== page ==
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Book Review: Fellside by M.R. Carey

Book: Fellside
Author: M.R. Carey
Genre: Fiction
Subgenre: Supernatural/paranormal, mystery, thriller

My Review and Thoughts: This is the second book of M.R. Carey's that I have read. The first, given to me by one of my best friends, was The Girl With All the Gifts, which was a fresh take on the dead and dying (get it? I'll go home) zombie genre. While I am not usually a zombie story fan, I really did love Carey's version of the undead epidemic and the characters were very real and the story and action incredibly compelling. So when I first saw that Carey had a new book out, entitled Fellside and featuring a voice (or voices) haunting a prisoner at a women's prison, I immediately thought YES: the supposed paranormal meets Orange Is the New Black. Maybe Carey could give a new spin on a genre that I love. And in a way, he did. I just didn't really care for it that much.

The story started out promising: Jess Moulson, heroin addict, wakes up in a hospital room, not remembering what's happened. The realization that she's been injured and convicted of starting a fire in a drug addled state, which, instead of injuring her boyfriend John, had actually killed the young, troubled boy, Alex, she had befriended and who lived in her building. Wracked with the guilt of something she cannot even remember, she is sent, after multiple surgeries to fix her facial burns from the fire, to the women's prison Fellside in York. Determined to kill herself via hunger strike, she begins to waste away until she hears a voice speaking to her, seemingly through the walls of the infirmary. Could this be the voice of Alex, back from the dead, ready to exact blame on her? Or does his restless spirit need help? In order to find out what truly happened to him on the night of the fire, the night she can't remember, she must commit to living and investigating that fateful night and if she really did hurt Alex- or if someone else was behind it.

Fellside (the book and the prison) is a web of people, lies, conspiracies, and dreams, all tangled up together. There, we get different characters perspectives, not just Jess's, from both authorities and prisoners. The various prisoners, whether newcomers or the lifers; a cunning crime lord, who from prison, runs drugs in and out of the prison with help from her lover aka the skeevy warden. The blubbering and frightened doctor runs the infirmary, and is terrified of the warden and the nurse working for the doctor, who wants to exact her own kind of vengeance on Jess for being a child killer. But instead of being an intricate web, it feels rather clunky switching back from character to character, when really all you care about is Jess's view, and what she discovers about that night, as passive and boring as it may be. (Though you do have to admire Carey's incredible work of describing so many, and different, characters with distinctive personalities and traits.)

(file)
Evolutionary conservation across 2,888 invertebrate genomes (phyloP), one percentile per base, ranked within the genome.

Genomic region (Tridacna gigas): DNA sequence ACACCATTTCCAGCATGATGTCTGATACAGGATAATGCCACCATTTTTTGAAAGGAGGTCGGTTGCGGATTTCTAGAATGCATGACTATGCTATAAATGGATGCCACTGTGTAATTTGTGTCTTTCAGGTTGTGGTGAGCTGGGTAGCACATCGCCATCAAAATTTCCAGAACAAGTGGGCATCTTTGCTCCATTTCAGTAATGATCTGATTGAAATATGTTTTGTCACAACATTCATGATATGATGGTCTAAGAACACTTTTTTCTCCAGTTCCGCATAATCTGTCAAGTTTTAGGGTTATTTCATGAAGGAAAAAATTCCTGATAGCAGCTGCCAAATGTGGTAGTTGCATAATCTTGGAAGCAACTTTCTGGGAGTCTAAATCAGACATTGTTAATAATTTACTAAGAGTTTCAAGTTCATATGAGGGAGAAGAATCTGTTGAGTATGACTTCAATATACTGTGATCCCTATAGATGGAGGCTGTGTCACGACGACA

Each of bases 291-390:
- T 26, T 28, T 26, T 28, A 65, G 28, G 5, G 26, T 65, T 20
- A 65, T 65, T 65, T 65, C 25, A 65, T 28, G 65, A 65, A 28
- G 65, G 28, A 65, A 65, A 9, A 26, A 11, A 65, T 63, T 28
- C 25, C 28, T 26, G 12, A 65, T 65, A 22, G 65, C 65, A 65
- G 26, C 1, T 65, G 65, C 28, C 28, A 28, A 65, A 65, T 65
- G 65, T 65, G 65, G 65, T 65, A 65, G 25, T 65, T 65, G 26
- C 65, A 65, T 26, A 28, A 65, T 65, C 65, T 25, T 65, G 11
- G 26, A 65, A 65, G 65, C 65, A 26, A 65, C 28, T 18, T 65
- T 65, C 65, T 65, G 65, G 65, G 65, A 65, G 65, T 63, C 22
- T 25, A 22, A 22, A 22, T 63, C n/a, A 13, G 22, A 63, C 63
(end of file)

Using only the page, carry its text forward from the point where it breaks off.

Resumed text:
I had extremely high hopes for Fellside, but it was less a paranormal read (which I was fine with) than a very strange and not very effective story about redemption, for more than a few characters. Nothing in the book that happened caught me off guard, or showed anything too original. As diverse as the characters (and their backstories) presented were, it didn't justify the books length to be over 400+ pages long and I felt myself having to drag myself to finish the book (which is never ever a good sign when reading a contemporary fiction book). A good effort, but overall it just felt uneven and fell flat.

Should You Read It: If you really love M.R. Carey's previous work, then you should probably try to give Fellside a chance. It is a different and unique story and setting, but for me, I was expecting something a bit more complex and emotional. And while the ending was somewhat satisfying and heartfelt, I couldn't help but be disappointed by one of the "twists," that I could pretty much guess from the moment the first clue was dropped. (The other, not so much, but the reveal was pretty anticlimactic and a little rushed.) All in all, I would probably only suggest it to another person, just to see if someone else saw something in the book that I just couldn't see.

Have you read Fellside? What did you think of it? Am I just missing something? Let me know in the comments!

Stay Weird,

Where to Buy:
Barnes & Noble

Or, check out a copy from your local library! (Like I did)

Author Page

Check Out the Author:
Official Website
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